Open brodeur headshot 2022

Brian Brodeur is the author most recently of the poetry collection Every Hour Is Late (Measure Press, 2019). New poems and literary criticism appear in Hopkins Review, Gettysburg Review, Literary Matters, Southern Review, and The Writer’s Chronicle. Brian lives with his wife and daughter in the Whitewater River Valley (USA). He teaches creative writing and American Literature at Indiana University East.  

Brian said: "Woman Waking Early in Late Fall emerged after a friend's father contracted COVID-19 and passed away during that initial 2020 surge. Like many of us unable to visit even the most seriously ill loved ones, I needed to do something while locked down that difficult year. The poem's blank-verse line, twelve-line stanzas, and occasional rhymes presented me at least with the illusion of control. In this respect, poetic form can be seen as useful--by providing us with, in Frost's terms, a temporary stay against confusion.

Elizabeth Eger

Elizabeth Eger is a poet and biographer from Vauxhall in London.  She has early-onset Parkinson’s disease and is working on Deep Brain Stimulation, a collection of poems that explores the treatment of the same name – a process that involves inserting electrodes into the brain.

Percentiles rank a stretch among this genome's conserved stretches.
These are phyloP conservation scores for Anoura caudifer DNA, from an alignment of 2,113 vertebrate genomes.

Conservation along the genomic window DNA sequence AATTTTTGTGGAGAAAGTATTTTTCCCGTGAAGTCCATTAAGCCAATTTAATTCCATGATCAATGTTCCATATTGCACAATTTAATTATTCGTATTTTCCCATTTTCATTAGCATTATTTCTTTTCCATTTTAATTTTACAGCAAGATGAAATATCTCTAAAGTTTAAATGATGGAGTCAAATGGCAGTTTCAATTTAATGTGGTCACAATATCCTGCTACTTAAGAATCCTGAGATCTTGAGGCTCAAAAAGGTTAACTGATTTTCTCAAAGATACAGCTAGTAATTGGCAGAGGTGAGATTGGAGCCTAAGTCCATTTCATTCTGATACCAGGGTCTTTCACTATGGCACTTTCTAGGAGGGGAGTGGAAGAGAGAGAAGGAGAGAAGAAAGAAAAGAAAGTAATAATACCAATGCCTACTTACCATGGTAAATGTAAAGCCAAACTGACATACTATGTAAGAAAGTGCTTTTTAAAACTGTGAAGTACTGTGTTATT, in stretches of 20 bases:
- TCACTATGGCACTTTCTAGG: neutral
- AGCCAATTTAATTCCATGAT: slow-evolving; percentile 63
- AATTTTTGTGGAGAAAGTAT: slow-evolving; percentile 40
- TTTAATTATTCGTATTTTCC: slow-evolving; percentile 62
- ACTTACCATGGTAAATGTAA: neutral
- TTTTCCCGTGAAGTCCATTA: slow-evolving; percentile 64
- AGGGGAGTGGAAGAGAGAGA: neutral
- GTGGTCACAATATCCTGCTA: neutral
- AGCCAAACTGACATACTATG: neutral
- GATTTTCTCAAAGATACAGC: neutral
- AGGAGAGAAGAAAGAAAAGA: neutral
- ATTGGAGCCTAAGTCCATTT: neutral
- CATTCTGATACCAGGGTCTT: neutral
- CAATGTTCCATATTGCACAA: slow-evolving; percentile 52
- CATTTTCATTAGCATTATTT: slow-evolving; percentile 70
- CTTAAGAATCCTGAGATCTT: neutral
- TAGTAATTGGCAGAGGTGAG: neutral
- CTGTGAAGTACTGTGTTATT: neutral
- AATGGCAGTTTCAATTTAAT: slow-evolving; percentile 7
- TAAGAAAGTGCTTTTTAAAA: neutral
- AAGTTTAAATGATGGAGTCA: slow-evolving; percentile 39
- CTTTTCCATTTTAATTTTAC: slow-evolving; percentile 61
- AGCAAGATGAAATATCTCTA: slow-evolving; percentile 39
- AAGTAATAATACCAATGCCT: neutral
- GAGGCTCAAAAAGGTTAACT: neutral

On her poem M.R.I. she said: "I wanted to convey the experience of having a brain scan in an MRI machine.  The experience was intensely claustrophobic and yet curiously abstract at the same time.  My attempt to produce a brain ‘scan’ by arranging the words on the page in the shape of my head is an attempt to emphasise both the individuality and universality of the experience."

Suzanna Fitzpatrick Author portrait by Chris Kerrey IMG 5222-4

Suzanna Fitzpatrick has been widely published in magazines and anthologies, including Corvids and Others (Greatest Happiness), Beyond the Storm – Poems from the Covid-19 Era (Write Out Loud), Writing Motherhood (Seren), The Emma Press Anthology of Contemporary Gothic VerseThe Emma Press Anthology of Slow Things, Furies (For Books’ Sake), and Birdbook III (Sidekick Books). She has been commended in a number of competitions, was shortlisted for the 2019 Bridport and Ginkgo Prizes, longlisted for the 2018 National Poetry Competition, won second prize in the 2016 Café Writers and 2010 Buxton Competitions, and won the 2014 Hamish Canham Prize. Her poetry has been aired on BBC Radio 4, and her debut pamphlet, Fledglings, is published by Red Squirrel Press.